Plans to tackle pollution in Aberdeen could cost cash-strapped council chiefs up to £20million – despite the numbers of vehicles on the streets tumbling.
A new report reveals that creating a Low Emission Zone – which could potentially ban or charge high-polluting cars for driving in certain parts of the city, like in London – could cost millions in infrastructure improvements.
But last night critics questioned the spend while the city council looks to slash £150million from its budget over the next five years.
A number of traffic-busting schemes like the AWPR, Berryden Corridor and Haudagain bypass will also be completed in coming years.
But council roads spokesman Ross Grant said the scheme was needed to protect the health of residents living in some of Scotland’s most polluted streets.
Setting up a green Low Emission Zone (LEZ) in Aberdeen could cost up to £20million.
Councillors will be asked tomorrow to approve the next stage of a feasibility study into implementing the scheme in the Granite City, with a report indicating the potential cost of the scheme.
But last night critics questioned the spend at a time when council budgets are being slashed.
The Scottish Government has already pledged the first London-style LEZ will be established in Glasgow by the end of 2018.
Motorists would be penalised for driving into Scotland’s cities unless their vehicles have the cleanest engines, while other vehicles would be banned – with penalty levels expected to be more than £20 a day.
In January, a Friends of the Earth report revealed Aberdeen’s Union Street, Wellington Road and King Street all rank among the most polluted in Scotland.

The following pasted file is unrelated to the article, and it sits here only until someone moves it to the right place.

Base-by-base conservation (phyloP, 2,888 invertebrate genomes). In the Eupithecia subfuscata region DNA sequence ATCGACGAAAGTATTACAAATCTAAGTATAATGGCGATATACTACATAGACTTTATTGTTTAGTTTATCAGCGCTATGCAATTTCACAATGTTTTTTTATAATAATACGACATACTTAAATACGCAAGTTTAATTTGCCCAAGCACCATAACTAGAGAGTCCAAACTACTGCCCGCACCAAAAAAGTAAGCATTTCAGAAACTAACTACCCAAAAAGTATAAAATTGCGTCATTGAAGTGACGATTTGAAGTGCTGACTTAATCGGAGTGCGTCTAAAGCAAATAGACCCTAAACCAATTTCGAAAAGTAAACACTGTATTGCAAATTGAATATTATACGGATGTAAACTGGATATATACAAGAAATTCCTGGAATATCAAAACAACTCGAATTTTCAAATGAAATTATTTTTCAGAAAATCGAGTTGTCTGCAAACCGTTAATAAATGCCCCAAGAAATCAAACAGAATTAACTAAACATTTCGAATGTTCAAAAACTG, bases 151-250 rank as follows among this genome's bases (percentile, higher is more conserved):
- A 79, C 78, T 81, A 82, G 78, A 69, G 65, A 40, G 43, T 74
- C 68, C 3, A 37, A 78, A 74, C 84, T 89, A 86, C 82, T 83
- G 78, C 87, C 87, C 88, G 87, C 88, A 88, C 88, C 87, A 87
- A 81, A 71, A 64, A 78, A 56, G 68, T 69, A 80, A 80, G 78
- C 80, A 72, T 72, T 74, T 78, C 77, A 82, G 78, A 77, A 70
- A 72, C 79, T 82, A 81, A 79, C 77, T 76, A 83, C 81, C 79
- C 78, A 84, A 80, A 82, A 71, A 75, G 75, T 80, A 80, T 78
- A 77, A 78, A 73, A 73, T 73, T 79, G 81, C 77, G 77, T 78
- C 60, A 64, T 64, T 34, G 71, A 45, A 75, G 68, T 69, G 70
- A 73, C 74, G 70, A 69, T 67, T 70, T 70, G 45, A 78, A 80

However, the city council and Transport Scotland have already completed, or are finishing, major projects to remove the bottlenecks which cause the pollution – including the £25million Third Don Crossing, the £750million AWPR, the Haudagain bypass and Berryden Corridor.
The document says: “Estimated costs to develop a Low Emission Zone and provide the necessary infrastructure are £10million-£20million – based on studies elsewhere in the UK.”
Council transport spokesman Ross Grant said: “Aberdeen City Council is committed to investigating how best to implement a Low Emission Zone that works for Aberdeen in the ongoing battle to significantly and practically tackle air pollution that continues to plague a number of key hotspots in the city.
“Discussions with the Scottish Government are ongoing and we are in contact with the other major Scottish cities which are also considering how they intend to implement a scheme, including Glasgow.”